Book Review: Alan Licht’s “Common Tones: Selected Interviews With Artists And Musicians 1995-2020”

Guitarist, conceptual artist, rock ’n’ roller, improviser, minimalist, music journalist, film archivist, booking agent and curator—no one’s ever going to accuse Alan Licht of being stuck in one lane. Not only does he do it all, he does it pretty well, and it took all those skills to make Common Tones: Selected Interviews With Artists And Musicians 1995-2020 possible. 

The book collects interviews that became the foundation of articles that appeared in The Wire, Bomb, Chickfactor and other publications. The subjects include Suicide, Matthew Barney, Greg Tate, Christian Marclay, Rhys Chatham, Michael Snow, ANOHNI, Adris Hoyos and Milford Graves. Many, but not all, are New York eminences, just like Licht.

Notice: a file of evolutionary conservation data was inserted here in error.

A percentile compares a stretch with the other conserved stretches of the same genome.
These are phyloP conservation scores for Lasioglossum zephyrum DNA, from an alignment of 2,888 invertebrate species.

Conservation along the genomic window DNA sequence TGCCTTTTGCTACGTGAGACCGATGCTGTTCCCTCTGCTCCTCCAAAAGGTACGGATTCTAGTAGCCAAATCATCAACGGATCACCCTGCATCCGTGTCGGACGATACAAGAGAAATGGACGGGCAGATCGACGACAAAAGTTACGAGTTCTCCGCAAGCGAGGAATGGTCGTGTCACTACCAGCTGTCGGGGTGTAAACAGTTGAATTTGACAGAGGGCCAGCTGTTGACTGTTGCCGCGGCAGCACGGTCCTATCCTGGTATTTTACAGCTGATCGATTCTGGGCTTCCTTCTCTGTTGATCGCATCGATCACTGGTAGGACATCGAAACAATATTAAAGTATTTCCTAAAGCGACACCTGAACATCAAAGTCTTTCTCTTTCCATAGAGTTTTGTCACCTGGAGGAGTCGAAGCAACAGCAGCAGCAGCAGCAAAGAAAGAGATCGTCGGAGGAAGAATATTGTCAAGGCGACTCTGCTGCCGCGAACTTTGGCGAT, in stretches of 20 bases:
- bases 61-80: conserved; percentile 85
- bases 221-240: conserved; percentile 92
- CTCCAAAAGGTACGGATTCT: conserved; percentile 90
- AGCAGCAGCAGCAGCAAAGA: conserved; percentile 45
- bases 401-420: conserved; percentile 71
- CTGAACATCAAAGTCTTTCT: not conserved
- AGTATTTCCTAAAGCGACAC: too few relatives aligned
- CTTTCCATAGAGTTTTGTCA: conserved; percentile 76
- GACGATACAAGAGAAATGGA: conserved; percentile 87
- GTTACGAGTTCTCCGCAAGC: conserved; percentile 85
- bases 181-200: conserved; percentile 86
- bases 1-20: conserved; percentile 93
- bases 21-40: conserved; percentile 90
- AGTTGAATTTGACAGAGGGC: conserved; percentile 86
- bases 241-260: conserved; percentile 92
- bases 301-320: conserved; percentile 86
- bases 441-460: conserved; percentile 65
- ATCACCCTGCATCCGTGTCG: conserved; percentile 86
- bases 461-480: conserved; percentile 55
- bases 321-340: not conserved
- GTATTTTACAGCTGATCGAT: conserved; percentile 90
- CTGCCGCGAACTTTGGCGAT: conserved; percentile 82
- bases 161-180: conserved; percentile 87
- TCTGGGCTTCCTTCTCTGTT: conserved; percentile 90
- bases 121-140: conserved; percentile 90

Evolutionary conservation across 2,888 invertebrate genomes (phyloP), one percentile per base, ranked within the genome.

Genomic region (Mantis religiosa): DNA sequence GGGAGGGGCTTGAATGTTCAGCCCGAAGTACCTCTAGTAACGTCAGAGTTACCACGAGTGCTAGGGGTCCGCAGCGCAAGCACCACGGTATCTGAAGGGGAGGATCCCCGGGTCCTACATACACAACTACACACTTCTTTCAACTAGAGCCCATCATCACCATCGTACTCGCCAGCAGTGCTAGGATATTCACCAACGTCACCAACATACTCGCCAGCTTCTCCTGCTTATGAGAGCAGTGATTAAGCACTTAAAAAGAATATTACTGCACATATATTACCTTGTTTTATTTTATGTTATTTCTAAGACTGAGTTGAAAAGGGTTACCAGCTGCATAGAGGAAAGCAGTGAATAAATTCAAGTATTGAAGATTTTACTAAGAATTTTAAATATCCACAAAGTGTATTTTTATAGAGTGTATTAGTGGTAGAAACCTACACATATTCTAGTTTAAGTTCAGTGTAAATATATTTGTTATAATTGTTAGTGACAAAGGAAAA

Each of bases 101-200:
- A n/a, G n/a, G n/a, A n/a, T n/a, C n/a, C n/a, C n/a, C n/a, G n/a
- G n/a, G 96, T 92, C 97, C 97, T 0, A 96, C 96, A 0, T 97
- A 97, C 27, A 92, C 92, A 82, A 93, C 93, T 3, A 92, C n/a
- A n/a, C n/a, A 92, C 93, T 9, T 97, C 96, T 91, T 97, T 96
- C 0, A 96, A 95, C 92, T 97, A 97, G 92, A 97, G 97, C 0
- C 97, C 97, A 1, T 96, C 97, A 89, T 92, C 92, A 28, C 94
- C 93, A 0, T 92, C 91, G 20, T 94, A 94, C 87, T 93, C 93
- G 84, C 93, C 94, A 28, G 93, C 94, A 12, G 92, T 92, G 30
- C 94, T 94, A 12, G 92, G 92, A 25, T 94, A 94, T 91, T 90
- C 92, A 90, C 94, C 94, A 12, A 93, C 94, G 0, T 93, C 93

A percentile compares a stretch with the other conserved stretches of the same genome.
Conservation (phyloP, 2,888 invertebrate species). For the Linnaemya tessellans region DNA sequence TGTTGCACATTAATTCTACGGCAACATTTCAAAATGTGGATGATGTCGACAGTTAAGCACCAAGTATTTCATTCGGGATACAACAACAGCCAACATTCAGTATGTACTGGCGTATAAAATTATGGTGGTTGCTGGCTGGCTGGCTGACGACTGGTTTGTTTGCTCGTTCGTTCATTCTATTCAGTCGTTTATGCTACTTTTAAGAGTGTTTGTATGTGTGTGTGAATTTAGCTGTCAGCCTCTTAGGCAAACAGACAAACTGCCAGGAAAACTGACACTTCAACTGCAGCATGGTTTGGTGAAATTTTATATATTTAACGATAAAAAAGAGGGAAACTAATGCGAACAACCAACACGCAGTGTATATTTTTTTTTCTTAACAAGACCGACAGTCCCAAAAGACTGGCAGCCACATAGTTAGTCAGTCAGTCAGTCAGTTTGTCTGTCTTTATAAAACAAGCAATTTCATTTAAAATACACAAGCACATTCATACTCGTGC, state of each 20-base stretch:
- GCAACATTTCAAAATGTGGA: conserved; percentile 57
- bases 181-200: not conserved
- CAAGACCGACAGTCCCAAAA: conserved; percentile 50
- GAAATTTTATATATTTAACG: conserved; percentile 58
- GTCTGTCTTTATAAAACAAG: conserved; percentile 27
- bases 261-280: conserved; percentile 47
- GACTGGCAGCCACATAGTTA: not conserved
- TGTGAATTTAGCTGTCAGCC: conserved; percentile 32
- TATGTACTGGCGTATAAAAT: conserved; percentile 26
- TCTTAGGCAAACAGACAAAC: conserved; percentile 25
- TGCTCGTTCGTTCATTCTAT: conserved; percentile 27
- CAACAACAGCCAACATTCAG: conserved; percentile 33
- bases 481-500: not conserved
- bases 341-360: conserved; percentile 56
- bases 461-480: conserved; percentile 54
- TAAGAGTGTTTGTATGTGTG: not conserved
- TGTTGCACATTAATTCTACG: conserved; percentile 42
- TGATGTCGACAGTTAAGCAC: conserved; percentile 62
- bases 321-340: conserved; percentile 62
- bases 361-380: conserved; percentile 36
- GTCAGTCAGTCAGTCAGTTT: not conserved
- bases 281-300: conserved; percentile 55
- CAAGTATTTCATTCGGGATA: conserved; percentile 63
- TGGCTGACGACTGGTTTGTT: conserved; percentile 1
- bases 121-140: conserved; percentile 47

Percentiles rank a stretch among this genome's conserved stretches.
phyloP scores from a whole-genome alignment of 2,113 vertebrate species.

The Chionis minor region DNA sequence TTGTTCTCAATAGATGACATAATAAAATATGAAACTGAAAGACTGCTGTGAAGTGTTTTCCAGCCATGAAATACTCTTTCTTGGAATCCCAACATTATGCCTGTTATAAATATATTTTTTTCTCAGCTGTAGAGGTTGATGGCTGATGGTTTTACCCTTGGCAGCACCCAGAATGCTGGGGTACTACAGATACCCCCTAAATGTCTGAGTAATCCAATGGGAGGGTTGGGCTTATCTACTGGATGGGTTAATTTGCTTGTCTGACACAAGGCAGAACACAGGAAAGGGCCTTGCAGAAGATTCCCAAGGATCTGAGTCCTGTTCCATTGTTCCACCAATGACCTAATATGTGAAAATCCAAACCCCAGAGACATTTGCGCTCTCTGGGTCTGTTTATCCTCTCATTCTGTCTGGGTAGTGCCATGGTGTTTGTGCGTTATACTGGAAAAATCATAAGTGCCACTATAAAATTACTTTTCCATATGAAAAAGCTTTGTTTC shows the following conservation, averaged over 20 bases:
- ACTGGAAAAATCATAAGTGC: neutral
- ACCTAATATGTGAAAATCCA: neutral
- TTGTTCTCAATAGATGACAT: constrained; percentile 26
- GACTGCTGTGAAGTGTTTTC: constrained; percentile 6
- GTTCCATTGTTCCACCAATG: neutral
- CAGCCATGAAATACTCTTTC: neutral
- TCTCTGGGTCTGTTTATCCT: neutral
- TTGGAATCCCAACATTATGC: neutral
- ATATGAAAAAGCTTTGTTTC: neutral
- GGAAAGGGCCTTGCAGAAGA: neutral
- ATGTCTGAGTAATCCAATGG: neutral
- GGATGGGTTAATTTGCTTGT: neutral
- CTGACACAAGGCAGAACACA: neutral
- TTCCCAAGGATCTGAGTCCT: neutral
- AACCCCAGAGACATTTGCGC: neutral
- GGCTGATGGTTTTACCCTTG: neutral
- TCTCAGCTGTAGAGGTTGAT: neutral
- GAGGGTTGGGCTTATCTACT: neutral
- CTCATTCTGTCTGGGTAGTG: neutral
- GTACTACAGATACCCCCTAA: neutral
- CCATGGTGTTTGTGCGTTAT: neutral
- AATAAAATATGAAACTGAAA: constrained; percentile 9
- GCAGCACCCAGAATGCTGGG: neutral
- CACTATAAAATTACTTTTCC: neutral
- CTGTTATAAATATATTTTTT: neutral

Licht’s interviews are never perfunctory. He brings a depth of knowledge to each encounter, not only of what the artist has done, but of the milieu in which they operated. His own depth of practice facilitates a rapport that draws out notorious cranks like Lou Reed and Tom Verlaine, and gets mind-bending proto-minimalist fiddler and cultural critic Henry Flynt talking about how he learned the steps to The Mash. No matter which name lures you to pick up Common Tones, you’ll find the book hard to put down, because even when you don’t know who he’s talking to, by the end of the chapter, you’ll be ready to know more. 

—Bill Meyer